Why Gawker seems brainless | WORLD
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Why Gawker seems brainless

The website Gawkeron Tuesday featured a story with a grabby lead paragraph:

“A new study that traces the effect of government programs on poverty all the way back to 1967 finds unequivocally that the money the government spends to help the poor does, in fact, reduce poverty. Suck it, Republicans.”

The study from Columbia University only shows this, though, if we assume that welfare provision can allow and sometimes encourage people to behave irresponsibly, while having no effect on the total amount of irresponsible behavior.

For example, could it be that a system giving money to women and children when men abandon them encourages more abandonment? Could it be that a system giving money to men disabled by drugs or alcohol could lead some men to think such a disability isn’t so bad? Could it be that a system giving their own apartments to unmarried teen moms trapped in bad homes could encourage some to gain an independence of sorts by getting pregnant?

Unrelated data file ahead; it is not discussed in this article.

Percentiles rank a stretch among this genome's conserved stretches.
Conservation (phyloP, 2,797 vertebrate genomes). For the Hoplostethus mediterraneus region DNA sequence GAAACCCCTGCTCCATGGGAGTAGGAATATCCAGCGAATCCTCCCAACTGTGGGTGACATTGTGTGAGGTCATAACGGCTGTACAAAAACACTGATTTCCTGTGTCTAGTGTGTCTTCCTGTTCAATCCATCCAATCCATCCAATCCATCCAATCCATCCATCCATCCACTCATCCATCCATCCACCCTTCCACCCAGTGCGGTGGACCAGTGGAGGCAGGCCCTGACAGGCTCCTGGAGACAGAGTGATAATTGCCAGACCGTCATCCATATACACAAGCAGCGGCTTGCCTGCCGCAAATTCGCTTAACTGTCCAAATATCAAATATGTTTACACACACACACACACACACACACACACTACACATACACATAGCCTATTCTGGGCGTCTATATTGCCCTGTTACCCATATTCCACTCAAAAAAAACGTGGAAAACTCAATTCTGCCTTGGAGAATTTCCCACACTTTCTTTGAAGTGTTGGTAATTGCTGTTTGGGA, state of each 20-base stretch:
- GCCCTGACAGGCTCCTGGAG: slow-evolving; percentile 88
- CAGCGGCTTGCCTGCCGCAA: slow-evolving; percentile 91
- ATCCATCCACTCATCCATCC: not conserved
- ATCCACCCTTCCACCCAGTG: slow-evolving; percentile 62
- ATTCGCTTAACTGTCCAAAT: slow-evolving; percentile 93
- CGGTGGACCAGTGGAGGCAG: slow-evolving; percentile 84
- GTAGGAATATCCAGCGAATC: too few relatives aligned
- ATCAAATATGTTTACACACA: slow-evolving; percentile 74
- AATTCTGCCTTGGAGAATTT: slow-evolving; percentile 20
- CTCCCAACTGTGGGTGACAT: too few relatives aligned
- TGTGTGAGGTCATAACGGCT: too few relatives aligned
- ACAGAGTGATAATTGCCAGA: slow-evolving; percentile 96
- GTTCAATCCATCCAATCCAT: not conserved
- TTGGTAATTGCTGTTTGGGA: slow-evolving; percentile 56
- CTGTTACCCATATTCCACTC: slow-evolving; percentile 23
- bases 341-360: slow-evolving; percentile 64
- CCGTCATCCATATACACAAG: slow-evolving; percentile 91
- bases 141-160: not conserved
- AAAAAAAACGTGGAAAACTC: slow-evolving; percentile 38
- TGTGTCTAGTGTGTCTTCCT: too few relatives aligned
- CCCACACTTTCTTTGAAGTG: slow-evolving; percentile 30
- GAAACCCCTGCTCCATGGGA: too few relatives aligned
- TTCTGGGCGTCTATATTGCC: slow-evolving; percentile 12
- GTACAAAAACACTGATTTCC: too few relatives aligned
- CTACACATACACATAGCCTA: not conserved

Nearly five decades of evidence shows that all those things have normally happened: See many books, including Charles Murray’s Losing Ground, my The Tragedy of American Compassion, and (on welfare-through-pregnancy) liberal Washington Post reporter Leon Dash’s When Children Want Children. Abnormal situations include parents drugging their children for cash: See my “Disabling Security” article from the Dec. 17, 2011, WORLD and the liberal Boston Globe reporting on which it’s based.

The Columbia study assumed that monetary incentives do not change conduct. It did not deal with the key question in assessing any attempts to provide effective compassion: How to help those truly in need without creating more need by encouraging some to waste God-given ability and become unnecessarily dependent.

Don’t suck it, Gawker: Analyze. Think. Learn.

Marvin Olasky

Marvin is the former editor in chief of WORLD, having retired in January 2022, and former dean of World Journalism Institute. He joined WORLD in 1992 and has been a university professor and provost. He has written more than 20 books, including Reforming Journalism.



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